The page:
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Counseling » Jungian Therapy

Jungian Therapy

Jungian therapy, sometimes known as Jungian analysis, is an in-depth, analytical form of talk therapy designed to bring together the conscious and unconscious parts of the mind to help a person feel balanced and whole. Jungian therapy calls for clients to delve into the deeper and often darker elements of their mind and look at the “real” self rather than the self they present to the outside world.

When It’s Used

Jungian therapy can help improve the lives of those with depression, anxiety, grief, phobias, relationship or trauma issues, low self-esteem, or other emotional problems. It is also appropriate for anyone who wants a deeper understanding of themselves and is willing to make a commitment to the work involved in acquiring that knowledge.

Carl Jung

What to Expect

In addition to talking, your therapist may use various techniques, such as dream journaling and interpretation, and creative experiences likes art, movement, or music, to encourage self-expression and release your imagination. Your therapist may also try word association tests, wherein the therapist says a specific word and records how long it takes you to respond with the first thing that comes to mind. Your response time can indicate emotions and issues you connect to certain words. Depending on your situation and the agreement you make with your therapist, you will meet for regularly scheduled sessions, one or more times a week.

How It Works

Forged by Swiss psychiatrist Carl Jung in the first half of the 20th century, Jungian therapy cultivates the natural tendency toward personal growth in addition to exploring the historical causes of psychological problems, such as deficit parenting.

According to Jungian psychology, when the natural tendency to individuate, to become one’s authentic self, is blocked, mental health issues such as depression, compulsion, addiction, anxiety and destructive relationship patterns ensue. Healing requires an exploration into what the individual’s growth needs to entail, such as an increased capacity for authority, humility, independence, relationship, meaning, or practicality.

Jung preferred to call his approach Analytical Psychology, rather than Jungian therapy or Jungian analysis. He referred to it as the synthetic or prospective method because it is an additive process that looks forward as much as it looks backward. He believed that the unconscious has the potential to be an ally, a source of wisdom and guidance, in the process of human psychological development, not simply a storehouse for repressed memories.

Jungian therapy is considered holistic in that it cultivates wellness in the entire personality rather than targeting specific symptoms. It does not entail manualized treatment, which has predetermined steps and proceeds according to an outline, as some forms of treatment do. Rather, treatment is determined in accordance with the specific needs of the individual.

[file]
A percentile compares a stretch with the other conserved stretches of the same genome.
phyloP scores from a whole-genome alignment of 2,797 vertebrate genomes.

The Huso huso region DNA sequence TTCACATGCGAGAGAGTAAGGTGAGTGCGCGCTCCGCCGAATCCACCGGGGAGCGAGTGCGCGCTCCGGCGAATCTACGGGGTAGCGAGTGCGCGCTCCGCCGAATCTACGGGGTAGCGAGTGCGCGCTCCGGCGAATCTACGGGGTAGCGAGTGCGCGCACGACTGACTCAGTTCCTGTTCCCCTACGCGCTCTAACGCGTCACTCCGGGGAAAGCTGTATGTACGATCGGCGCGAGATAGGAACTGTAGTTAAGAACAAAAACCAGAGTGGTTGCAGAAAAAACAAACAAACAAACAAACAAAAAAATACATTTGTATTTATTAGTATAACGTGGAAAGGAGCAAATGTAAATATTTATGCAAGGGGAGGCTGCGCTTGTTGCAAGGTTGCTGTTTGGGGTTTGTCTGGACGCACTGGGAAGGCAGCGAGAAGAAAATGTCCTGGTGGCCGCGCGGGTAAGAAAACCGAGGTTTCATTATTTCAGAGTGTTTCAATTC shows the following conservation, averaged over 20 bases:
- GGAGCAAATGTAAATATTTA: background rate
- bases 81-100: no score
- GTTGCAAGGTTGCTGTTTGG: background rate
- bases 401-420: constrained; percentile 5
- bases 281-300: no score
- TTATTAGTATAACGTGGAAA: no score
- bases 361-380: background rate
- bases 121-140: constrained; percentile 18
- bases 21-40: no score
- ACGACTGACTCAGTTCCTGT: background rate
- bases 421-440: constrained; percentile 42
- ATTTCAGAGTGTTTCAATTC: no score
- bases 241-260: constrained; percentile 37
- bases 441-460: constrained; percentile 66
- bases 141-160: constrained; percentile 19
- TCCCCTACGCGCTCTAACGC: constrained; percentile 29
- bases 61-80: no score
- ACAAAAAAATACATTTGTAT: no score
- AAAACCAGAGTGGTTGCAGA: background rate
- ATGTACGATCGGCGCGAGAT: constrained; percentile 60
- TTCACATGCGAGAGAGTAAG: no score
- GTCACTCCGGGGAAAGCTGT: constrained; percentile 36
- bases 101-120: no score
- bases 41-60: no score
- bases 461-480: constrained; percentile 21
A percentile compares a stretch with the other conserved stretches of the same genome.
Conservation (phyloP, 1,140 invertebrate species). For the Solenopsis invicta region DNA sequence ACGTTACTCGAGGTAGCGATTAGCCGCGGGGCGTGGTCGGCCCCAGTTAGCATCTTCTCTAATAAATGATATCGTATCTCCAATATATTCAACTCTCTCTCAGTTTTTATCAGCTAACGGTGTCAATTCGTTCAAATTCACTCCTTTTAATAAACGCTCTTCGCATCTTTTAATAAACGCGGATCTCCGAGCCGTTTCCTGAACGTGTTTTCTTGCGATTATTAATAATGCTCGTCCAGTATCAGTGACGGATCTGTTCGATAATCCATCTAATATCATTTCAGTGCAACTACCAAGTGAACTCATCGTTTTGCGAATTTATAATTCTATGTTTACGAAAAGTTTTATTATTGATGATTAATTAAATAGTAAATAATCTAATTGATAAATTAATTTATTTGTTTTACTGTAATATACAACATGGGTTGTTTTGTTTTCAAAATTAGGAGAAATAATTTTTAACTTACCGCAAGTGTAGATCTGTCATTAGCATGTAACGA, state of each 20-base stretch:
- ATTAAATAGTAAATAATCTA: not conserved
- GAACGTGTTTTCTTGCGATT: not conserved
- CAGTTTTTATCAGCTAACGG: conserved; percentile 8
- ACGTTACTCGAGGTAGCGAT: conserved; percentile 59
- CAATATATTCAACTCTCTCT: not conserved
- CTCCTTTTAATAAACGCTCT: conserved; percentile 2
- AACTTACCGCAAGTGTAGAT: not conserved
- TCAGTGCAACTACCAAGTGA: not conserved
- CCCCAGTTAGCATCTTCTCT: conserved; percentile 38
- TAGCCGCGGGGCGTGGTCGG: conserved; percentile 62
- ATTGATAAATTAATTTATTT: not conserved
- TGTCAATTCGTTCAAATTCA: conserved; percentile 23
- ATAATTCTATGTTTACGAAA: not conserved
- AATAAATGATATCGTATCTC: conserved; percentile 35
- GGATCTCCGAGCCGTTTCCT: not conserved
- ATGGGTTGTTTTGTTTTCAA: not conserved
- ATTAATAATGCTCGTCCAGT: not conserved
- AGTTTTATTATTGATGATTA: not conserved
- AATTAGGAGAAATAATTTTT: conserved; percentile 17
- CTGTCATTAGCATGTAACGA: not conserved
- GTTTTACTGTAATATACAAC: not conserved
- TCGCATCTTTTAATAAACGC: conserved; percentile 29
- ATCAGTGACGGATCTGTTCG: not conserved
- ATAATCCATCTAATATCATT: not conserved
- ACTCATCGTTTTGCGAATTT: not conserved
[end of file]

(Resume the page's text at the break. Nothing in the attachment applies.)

*The terms Jungian therapy and Jungian analysis are often used interchangeably. However, Jungian analysis can only be practiced by Jungian analysts, those who have completed an extensive training program approved by the International Association for Analytical Psychology.

The Core Concepts of Jungian Therapy

Jung believed that many of our psychological problems occur when we are unable to move forward with the ongoing tasks of psychological maturity, beyond those of childhood. In effect, psychological blocks may resemble a “strike” on the part of the individual’s psyche until he or she takes on the struggle that they have avoided.

Archetypes, Complexes, & Symbols

Jungian therapy emphasizes the idea that there are many parts of the psyche of which we are unaware. The ego, the conscious part of the personality of which we are aware, is only one aspect. The other unconscious aspects of the personality exert a significant influence on our feelings and behavior. Awareness of these other parts, and living in harmony with them, constitutes a large part of Jungian therapy.


Central to Jungian therapy is the concept of archetypes: Ancient and universal patterns of experience and behavior that are often represented in mythology and symbols. Common archetypes include:

  • The shadow, the aspect of the personality that we prefer to hide
  • The persona, the part of the personality that we prefer to show to the world
  • The hero, the aspect which thrives on challenges
  • The wise old man and wise old woman

While the concept of archetypes is the subject of theoretical debate among Jungian analysts, archetypes resonate for many on an experiential level which is helpful in their efforts to understand themselves and improve their mental health.


Jung developed the concept of  “complexes,” psychic structures commonly seen in such forms as inferiority complex, victim complex, authority complex, and negative mother complex. The clinical benefit of the concept is that it serves as a recognized, central theme on which therapist and client can concentrate their attention.


Symbols, images that carry meaning, are central in Jungian therapy because of their ability to transform and redirect instinctive energy. Until the modern era, symbols had been used by religion and mythology to help individuals mature psychologically. Jung believed that as the role of traditional religions diminishes, we need to establish a direct connection with our own personal symbols to achieve well-being.

What to Look for in a Jungian Therapist

A certified Jungian therapist is a licensed mental health professional who has completed advanced training in a program accredited by the International Association for Analytical Psychology (IAAP). In addition to checking training and credentials, be sure you are comfortable with the therapist you choose, and understand the therapeutic process as it is explained to you.